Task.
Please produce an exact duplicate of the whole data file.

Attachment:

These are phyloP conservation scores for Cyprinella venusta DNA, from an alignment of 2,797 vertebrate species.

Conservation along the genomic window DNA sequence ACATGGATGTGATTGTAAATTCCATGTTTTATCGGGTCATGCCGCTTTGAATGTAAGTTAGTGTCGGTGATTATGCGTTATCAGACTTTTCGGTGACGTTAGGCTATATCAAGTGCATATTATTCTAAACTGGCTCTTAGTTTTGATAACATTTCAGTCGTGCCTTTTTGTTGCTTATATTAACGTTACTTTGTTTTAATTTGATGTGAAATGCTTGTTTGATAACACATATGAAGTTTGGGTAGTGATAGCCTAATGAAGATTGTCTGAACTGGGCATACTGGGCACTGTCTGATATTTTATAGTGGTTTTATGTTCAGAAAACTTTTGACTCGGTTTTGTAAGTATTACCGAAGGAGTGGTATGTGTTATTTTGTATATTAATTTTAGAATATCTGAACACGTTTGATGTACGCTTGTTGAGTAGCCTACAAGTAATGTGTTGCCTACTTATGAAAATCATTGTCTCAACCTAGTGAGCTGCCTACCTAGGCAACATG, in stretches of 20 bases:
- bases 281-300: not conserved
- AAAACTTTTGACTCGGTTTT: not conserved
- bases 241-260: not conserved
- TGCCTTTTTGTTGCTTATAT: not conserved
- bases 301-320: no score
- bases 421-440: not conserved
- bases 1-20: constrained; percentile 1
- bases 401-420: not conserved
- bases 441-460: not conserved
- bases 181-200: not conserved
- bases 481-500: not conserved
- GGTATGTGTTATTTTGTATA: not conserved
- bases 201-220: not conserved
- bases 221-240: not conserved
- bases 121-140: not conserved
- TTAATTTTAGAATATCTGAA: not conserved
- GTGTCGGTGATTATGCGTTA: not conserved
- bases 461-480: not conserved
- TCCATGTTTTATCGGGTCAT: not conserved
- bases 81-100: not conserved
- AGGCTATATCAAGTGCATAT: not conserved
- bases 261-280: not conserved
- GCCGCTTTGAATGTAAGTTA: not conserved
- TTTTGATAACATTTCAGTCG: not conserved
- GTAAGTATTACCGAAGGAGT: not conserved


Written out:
These are phyloP conservation scores for Cyprinella venusta DNA, from an alignment of 2,797 vertebrate species.

Conservation along the genomic window DNA sequence ACATGGATGTGATTGTAAATTCCATGTTTTATCGGGTCATGCCGCTTTGAATGTAAGTTAGTGTCGGTGATTATGCGTTATCAGACTTTTCGGTGACGTTAGGCTATATCAAGTGCATATTATTCTAAACTGGCTCTTAGTTTTGATAACATTTCAGTCGTGCCTTTTTGTTGCTTATATTAACGTTACTTTGTTTTAATTTGATGTGAAATGCTTGTTTGATAACACATATGAAGTTTGGGTAGTGATAGCCTAATGAAGATTGTCTGAACTGGGCATACTGGGCACTGTCTGATATTTTATAGTGGTTTTATGTTCAGAAAACTTTTGACTCGGTTTTGTAAGTATTACCGAAGGAGTGGTATGTGTTATTTTGTATATTAATTTTAGAATATCTGAACACGTTTGATGTACGCTTGTTGAGTAGCCTACAAGTAATGTGTTGCCTACTTATGAAAATCATTGTCTCAACCTAGTGAGCTGCCTACCTAGGCAACATG, in stretches of 20 bases:
- bases 281-300: not conserved
- AAAACTTTTGACTCGGTTTT: not conserved
- bases 241-260: not conserved
- TGCCTTTTTGTTGCTTATAT: not conserved
- bases 301-320: no score
- bases 421-440: not conserved
- bases 1-20: constrained; percentile 1
- bases 401-420: not conserved
- bases 441-460: not conserved
- bases 181-200: not conserved
- bases 481-500: not conserved
- GGTATGTGTTATTTTGTATA: not conserved
- bases 201-220: not conserved
- bases 221-240: not conserved
- bases 121-140: not conserved
- TTAATTTTAGAATATCTGAA: not conserved
- GTGTCGGTGATTATGCGTTA: not conserved
- bases 461-480: not conserved
- TCCATGTTTTATCGGGTCAT: not conserved
- bases 81-100: not conserved
- AGGCTATATCAAGTGCATAT: not conserved
- bases 261-280: not conserved
- GCCGCTTTGAATGTAAGTTA: not conserved
- TTTTGATAACATTTCAGTCG: not conserved
- GTAAGTATTACCGAAGGAGT: not conserved